We were cyber friends first.
Well, if I want to tell the story right, I have to say that we were cyber fans first. I loved her work on Instagram, she loved my work on Instagram. Literally, it was a hashtag that brought us together.
And so for weeks into months we were online friends, sharing photos, ‘liking’ each other’s posts, making each other laugh. She was a true artist, she saw the world through an artist’s eye and she recorded what she saw with her iPhone and on Instagram. I wrote a story about her on Stonington Patch, a simple Q&A, in early May 2013.
And then, on my birthday, May 31, at the crack of dawn, I was out walking the dog and there she was, across the street, sitting at the Yellow House with a coffee and her phone. It was Valerie Randall in the flesh.
We hugged and laughed and talked as if we had always known each other. My 50th birthday bash was that night. “You should come!” I said, and of course she did, because that’s what Valerie did. If there was a party invite, there was a party to be attended.
She became my friend. She became a part of my life in a way that not many are, partly because of our mutual love of social media and partly because we discovered that we could have very deep conversations about important things, and we could also laugh ourselves silly over the dumbest pun ever. Like-minded individuals, we were.
Even at 6 in the morning, she always had her hair perfect and her make-up on. “Why?” I asked, since I always looked like something had dragged me down the street at that hour. “You just never know,” she would say.
She always wore black. Head to toe. Winter, summer, spring, fall. I was melting last July in the heat wave, in a tank top and shorts. “Aren’t you hot?” I’d say. “I cool from within,” she would say.
Valerie was courageous in a way I never will be. 16 months ago she left all she had in California and came to Stonington, where she had never lived and knew no one, because she thought it was what she needed to do to start the next chapter of her life. We had long conversations about the motives behind that move, and the bravery I thought it took. Clearly, it was meant to be, and she was meant to be here, because she so quickly became an integral part of the village life.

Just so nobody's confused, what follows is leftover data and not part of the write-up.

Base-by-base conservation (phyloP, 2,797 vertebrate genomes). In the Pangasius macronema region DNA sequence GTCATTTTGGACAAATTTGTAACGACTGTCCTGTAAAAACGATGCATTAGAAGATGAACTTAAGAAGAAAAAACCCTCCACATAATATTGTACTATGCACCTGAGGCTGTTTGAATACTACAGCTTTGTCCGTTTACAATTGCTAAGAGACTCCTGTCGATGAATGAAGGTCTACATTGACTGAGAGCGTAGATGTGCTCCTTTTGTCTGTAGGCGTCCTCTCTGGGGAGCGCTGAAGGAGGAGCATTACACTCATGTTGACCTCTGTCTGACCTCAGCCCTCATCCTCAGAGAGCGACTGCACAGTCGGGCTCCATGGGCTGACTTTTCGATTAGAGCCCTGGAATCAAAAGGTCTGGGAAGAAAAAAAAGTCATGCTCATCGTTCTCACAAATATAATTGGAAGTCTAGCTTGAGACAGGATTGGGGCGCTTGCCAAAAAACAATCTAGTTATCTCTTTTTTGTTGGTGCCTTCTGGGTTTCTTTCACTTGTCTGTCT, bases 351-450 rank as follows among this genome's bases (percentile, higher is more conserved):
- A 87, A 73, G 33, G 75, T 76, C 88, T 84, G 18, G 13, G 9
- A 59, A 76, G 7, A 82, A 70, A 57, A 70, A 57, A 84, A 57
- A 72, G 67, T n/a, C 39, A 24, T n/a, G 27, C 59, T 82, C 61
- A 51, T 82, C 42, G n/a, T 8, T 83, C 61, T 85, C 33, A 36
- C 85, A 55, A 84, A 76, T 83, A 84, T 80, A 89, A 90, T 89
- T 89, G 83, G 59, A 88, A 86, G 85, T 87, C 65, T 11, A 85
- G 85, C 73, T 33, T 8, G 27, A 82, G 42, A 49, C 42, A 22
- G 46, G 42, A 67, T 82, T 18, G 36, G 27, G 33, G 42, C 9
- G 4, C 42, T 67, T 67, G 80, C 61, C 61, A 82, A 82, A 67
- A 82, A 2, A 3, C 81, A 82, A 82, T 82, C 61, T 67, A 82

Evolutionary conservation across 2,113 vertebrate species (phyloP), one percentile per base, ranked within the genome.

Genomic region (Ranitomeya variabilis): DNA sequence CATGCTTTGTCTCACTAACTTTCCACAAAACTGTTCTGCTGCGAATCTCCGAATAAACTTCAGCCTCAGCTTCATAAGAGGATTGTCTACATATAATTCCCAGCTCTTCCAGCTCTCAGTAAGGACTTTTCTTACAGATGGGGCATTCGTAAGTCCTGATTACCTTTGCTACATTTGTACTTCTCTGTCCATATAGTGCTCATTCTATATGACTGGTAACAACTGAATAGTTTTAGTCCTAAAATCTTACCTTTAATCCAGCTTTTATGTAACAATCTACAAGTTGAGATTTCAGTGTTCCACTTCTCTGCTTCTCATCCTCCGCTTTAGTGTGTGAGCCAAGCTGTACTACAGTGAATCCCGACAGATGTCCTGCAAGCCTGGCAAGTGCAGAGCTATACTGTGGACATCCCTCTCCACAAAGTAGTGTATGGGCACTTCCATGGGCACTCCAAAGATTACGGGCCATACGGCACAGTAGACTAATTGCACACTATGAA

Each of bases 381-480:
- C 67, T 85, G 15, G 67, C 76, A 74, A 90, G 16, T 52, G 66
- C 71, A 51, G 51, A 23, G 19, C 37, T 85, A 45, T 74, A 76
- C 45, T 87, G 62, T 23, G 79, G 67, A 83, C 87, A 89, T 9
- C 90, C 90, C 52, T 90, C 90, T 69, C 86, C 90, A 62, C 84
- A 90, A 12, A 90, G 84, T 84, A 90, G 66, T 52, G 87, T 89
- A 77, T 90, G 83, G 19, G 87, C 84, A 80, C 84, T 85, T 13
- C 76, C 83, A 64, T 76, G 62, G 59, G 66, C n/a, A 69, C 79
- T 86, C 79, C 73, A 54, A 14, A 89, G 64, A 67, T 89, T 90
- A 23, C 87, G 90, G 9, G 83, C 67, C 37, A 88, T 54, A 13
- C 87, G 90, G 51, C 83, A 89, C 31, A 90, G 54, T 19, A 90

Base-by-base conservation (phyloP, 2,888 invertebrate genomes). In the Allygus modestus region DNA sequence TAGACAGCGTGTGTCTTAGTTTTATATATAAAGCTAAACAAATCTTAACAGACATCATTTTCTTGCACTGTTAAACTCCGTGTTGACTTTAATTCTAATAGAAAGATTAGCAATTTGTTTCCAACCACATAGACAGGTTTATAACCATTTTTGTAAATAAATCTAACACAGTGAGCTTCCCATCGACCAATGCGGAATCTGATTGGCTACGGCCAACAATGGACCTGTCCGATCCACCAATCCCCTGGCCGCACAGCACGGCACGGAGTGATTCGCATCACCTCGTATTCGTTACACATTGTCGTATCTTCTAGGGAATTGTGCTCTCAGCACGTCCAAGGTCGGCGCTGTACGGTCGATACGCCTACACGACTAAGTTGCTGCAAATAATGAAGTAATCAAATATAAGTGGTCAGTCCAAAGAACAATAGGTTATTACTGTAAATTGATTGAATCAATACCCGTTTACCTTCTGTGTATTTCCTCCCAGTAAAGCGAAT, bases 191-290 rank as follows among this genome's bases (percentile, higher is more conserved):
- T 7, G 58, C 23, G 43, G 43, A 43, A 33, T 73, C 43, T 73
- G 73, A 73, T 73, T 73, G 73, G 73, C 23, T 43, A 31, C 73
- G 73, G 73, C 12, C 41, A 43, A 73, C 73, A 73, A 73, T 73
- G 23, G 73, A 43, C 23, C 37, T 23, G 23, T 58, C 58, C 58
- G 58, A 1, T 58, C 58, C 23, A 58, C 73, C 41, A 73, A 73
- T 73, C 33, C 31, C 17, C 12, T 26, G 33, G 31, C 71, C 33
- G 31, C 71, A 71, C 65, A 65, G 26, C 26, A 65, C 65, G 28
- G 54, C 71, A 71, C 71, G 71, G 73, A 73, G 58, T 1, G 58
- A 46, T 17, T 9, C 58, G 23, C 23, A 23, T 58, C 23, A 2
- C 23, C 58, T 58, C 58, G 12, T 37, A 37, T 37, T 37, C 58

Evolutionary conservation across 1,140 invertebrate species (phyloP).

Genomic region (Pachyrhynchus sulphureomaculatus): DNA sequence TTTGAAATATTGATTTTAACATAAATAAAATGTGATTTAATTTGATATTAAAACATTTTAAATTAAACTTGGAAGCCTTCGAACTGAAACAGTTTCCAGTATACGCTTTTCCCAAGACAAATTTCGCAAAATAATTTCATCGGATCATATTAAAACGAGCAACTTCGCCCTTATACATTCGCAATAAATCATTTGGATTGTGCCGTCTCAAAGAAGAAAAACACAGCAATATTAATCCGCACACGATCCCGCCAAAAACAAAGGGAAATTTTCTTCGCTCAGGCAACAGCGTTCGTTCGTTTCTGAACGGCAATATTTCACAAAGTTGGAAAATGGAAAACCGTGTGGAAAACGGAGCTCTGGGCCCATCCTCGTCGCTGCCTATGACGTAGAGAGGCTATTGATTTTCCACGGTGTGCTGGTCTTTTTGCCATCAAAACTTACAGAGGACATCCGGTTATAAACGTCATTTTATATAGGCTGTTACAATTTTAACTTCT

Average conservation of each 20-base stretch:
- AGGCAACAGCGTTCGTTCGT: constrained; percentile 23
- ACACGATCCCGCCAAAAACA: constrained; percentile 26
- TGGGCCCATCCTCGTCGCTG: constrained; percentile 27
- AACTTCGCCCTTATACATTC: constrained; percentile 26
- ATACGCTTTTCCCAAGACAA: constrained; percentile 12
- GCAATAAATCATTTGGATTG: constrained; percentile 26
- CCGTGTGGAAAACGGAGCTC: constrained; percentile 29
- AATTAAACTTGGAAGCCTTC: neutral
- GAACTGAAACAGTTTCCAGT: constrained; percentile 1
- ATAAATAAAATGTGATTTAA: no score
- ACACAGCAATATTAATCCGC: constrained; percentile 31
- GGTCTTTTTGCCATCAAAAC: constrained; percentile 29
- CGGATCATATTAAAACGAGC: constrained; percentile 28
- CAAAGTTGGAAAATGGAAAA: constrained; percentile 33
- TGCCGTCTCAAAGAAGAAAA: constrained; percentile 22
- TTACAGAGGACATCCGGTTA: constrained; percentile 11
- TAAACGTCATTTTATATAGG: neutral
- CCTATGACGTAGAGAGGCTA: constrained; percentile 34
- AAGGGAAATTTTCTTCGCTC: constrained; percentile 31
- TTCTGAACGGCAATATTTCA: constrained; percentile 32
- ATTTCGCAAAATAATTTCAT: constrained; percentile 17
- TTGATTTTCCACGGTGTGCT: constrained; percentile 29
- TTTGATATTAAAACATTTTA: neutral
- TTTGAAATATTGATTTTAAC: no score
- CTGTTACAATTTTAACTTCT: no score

And now she’s gone. As quickly as she popped up, she disappeared. Valerie died, maybe last Friday night, maybe last Saturday morning, alone in her village apartment. I was with her all last Friday afternoon, we were hanging her new show at the Nature Center. I had invited her to be my first Artist on Display there and of course she said yes, and of course she was so excited to do it, and of course she insisted that before we could do anything she had to meet Mr. Acorn the Nature Center Office Bunny.
We were giggling, hanging the photos, because another snow storm was coming and she and I are the only two left in Connecticut still excited about snow. Valerie greeted every snow storm this winter as if she had never seen a flake before in her life. She’d take 200 photos on a snowy day.
That snow never materialized. And Valerie is gone. There is a new hole in my heart that won’t ever close up. She made me a better person, a better photographer, helped me think that even a little bit I could be an artist, was my friend, my confidant, my role model.
In the interview I did with her, before I really even knew her, I asked her what was her ambition. “To live life joyfully, completely, with great reverence for all that is,” she said.
She did that.